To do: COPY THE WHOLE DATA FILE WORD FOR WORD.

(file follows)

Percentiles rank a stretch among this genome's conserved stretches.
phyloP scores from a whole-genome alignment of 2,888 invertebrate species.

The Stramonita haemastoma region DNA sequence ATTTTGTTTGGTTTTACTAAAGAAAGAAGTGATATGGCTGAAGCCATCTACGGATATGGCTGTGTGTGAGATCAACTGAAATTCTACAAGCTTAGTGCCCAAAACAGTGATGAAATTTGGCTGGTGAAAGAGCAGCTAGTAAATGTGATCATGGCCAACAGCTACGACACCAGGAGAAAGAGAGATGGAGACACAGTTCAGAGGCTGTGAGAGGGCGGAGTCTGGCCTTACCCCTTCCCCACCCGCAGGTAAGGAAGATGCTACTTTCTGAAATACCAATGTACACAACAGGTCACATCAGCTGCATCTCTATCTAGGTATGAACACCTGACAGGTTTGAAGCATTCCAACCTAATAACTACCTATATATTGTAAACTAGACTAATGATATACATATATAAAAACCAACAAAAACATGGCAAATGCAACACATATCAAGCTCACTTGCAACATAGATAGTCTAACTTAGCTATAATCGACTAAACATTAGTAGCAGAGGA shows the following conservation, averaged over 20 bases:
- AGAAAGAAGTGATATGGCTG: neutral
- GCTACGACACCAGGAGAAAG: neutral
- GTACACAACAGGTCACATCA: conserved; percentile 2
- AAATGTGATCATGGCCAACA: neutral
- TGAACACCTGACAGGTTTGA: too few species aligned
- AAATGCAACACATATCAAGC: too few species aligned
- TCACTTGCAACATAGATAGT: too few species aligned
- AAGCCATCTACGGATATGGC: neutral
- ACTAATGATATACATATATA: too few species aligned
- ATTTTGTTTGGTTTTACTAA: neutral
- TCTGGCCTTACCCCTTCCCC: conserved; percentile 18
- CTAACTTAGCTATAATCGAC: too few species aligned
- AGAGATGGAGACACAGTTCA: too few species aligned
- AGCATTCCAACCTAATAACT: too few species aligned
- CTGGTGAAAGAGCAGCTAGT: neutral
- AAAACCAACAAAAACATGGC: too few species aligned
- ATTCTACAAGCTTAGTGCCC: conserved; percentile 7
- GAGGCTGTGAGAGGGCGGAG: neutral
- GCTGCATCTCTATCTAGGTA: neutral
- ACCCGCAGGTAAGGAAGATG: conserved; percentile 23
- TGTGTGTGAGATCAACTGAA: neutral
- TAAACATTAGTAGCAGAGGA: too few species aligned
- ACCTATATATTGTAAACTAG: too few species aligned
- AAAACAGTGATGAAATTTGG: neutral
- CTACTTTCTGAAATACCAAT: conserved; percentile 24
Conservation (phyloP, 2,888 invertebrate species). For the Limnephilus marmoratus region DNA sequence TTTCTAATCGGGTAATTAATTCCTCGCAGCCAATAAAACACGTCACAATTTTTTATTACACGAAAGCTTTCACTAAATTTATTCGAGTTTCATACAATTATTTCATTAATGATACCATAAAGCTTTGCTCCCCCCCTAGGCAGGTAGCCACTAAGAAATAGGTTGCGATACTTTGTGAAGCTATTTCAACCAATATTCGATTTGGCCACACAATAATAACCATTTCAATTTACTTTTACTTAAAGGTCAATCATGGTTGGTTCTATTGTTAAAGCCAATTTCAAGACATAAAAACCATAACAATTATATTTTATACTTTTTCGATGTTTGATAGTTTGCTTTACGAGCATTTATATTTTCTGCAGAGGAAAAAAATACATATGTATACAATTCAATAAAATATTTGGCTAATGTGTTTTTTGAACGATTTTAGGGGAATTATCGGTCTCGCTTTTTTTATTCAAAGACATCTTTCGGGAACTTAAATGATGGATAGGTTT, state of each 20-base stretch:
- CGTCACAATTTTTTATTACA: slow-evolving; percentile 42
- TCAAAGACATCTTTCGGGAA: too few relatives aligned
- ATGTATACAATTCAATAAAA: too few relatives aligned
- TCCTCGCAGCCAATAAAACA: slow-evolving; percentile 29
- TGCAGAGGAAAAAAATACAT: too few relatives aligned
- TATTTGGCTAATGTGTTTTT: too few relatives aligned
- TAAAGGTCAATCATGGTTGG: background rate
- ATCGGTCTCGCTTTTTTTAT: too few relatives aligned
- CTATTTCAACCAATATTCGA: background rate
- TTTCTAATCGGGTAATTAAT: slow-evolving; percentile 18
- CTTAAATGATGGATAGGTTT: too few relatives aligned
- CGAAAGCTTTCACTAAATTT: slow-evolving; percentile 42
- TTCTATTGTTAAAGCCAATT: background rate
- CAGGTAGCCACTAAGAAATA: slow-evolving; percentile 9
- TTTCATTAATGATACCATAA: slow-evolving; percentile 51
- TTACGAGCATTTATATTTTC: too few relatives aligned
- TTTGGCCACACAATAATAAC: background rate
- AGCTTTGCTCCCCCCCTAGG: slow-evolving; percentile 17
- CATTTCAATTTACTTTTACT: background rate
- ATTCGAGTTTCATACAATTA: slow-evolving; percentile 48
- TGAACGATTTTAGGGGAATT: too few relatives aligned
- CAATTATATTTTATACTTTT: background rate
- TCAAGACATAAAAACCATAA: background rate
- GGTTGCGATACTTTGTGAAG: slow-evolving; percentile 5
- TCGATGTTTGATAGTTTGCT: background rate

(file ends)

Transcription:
Percentiles rank a stretch among this genome's conserved stretches.
phyloP scores from a whole-genome alignment of 2,888 invertebrate species.

The Stramonita haemastoma region DNA sequence ATTTTGTTTGGTTTTACTAAAGAAAGAAGTGATATGGCTGAAGCCATCTACGGATATGGCTGTGTGTGAGATCAACTGAAATTCTACAAGCTTAGTGCCCAAAACAGTGATGAAATTTGGCTGGTGAAAGAGCAGCTAGTAAATGTGATCATGGCCAACAGCTACGACACCAGGAGAAAGAGAGATGGAGACACAGTTCAGAGGCTGTGAGAGGGCGGAGTCTGGCCTTACCCCTTCCCCACCCGCAGGTAAGGAAGATGCTACTTTCTGAAATACCAATGTACACAACAGGTCACATCAGCTGCATCTCTATCTAGGTATGAACACCTGACAGGTTTGAAGCATTCCAACCTAATAACTACCTATATATTGTAAACTAGACTAATGATATACATATATAAAAACCAACAAAAACATGGCAAATGCAACACATATCAAGCTCACTTGCAACATAGATAGTCTAACTTAGCTATAATCGACTAAACATTAGTAGCAGAGGA shows the following conservation, averaged over 20 bases:
- AGAAAGAAGTGATATGGCTG: neutral
- GCTACGACACCAGGAGAAAG: neutral
- GTACACAACAGGTCACATCA: conserved; percentile 2
- AAATGTGATCATGGCCAACA: neutral
- TGAACACCTGACAGGTTTGA: too few species aligned
- AAATGCAACACATATCAAGC: too few species aligned
- TCACTTGCAACATAGATAGT: too few species aligned
- AAGCCATCTACGGATATGGC: neutral
- ACTAATGATATACATATATA: too few species aligned
- ATTTTGTTTGGTTTTACTAA: neutral
- TCTGGCCTTACCCCTTCCCC: conserved; percentile 18
- CTAACTTAGCTATAATCGAC: too few species aligned
- AGAGATGGAGACACAGTTCA: too few species aligned
- AGCATTCCAACCTAATAACT: too few species aligned
- CTGGTGAAAGAGCAGCTAGT: neutral
- AAAACCAACAAAAACATGGC: too few species aligned
- ATTCTACAAGCTTAGTGCCC: conserved; percentile 7
- GAGGCTGTGAGAGGGCGGAG: neutral
- GCTGCATCTCTATCTAGGTA: neutral
- ACCCGCAGGTAAGGAAGATG: conserved; percentile 23
- TGTGTGTGAGATCAACTGAA: neutral
- TAAACATTAGTAGCAGAGGA: too few species aligned
- ACCTATATATTGTAAACTAG: too few species aligned
- AAAACAGTGATGAAATTTGG: neutral
- CTACTTTCTGAAATACCAAT: conserved; percentile 24
Conservation (phyloP, 2,888 invertebrate species). For the Limnephilus marmoratus region DNA sequence TTTCTAATCGGGTAATTAATTCCTCGCAGCCAATAAAACACGTCACAATTTTTTATTACACGAAAGCTTTCACTAAATTTATTCGAGTTTCATACAATTATTTCATTAATGATACCATAAAGCTTTGCTCCCCCCCTAGGCAGGTAGCCACTAAGAAATAGGTTGCGATACTTTGTGAAGCTATTTCAACCAATATTCGATTTGGCCACACAATAATAACCATTTCAATTTACTTTTACTTAAAGGTCAATCATGGTTGGTTCTATTGTTAAAGCCAATTTCAAGACATAAAAACCATAACAATTATATTTTATACTTTTTCGATGTTTGATAGTTTGCTTTACGAGCATTTATATTTTCTGCAGAGGAAAAAAATACATATGTATACAATTCAATAAAATATTTGGCTAATGTGTTTTTTGAACGATTTTAGGGGAATTATCGGTCTCGCTTTTTTTATTCAAAGACATCTTTCGGGAACTTAAATGATGGATAGGTTT, state of each 20-base stretch:
- CGTCACAATTTTTTATTACA: slow-evolving; percentile 42
- TCAAAGACATCTTTCGGGAA: too few relatives aligned
- ATGTATACAATTCAATAAAA: too few relatives aligned
- TCCTCGCAGCCAATAAAACA: slow-evolving; percentile 29
- TGCAGAGGAAAAAAATACAT: too few relatives aligned
- TATTTGGCTAATGTGTTTTT: too few relatives aligned
- TAAAGGTCAATCATGGTTGG: background rate
- ATCGGTCTCGCTTTTTTTAT: too few relatives aligned
- CTATTTCAACCAATATTCGA: background rate
- TTTCTAATCGGGTAATTAAT: slow-evolving; percentile 18
- CTTAAATGATGGATAGGTTT: too few relatives aligned
- CGAAAGCTTTCACTAAATTT: slow-evolving; percentile 42
- TTCTATTGTTAAAGCCAATT: background rate
- CAGGTAGCCACTAAGAAATA: slow-evolving; percentile 9
- TTTCATTAATGATACCATAA: slow-evolving; percentile 51
- TTACGAGCATTTATATTTTC: too few relatives aligned
- TTTGGCCACACAATAATAAC: background rate
- AGCTTTGCTCCCCCCCTAGG: slow-evolving; percentile 17
- CATTTCAATTTACTTTTACT: background rate
- ATTCGAGTTTCATACAATTA: slow-evolving; percentile 48
- TGAACGATTTTAGGGGAATT: too few relatives aligned
- CAATTATATTTTATACTTTT: background rate
- TCAAGACATAAAAACCATAA: background rate
- GGTTGCGATACTTTGTGAAG: slow-evolving; percentile 5
- TCGATGTTTGATAGTTTGCT: background rate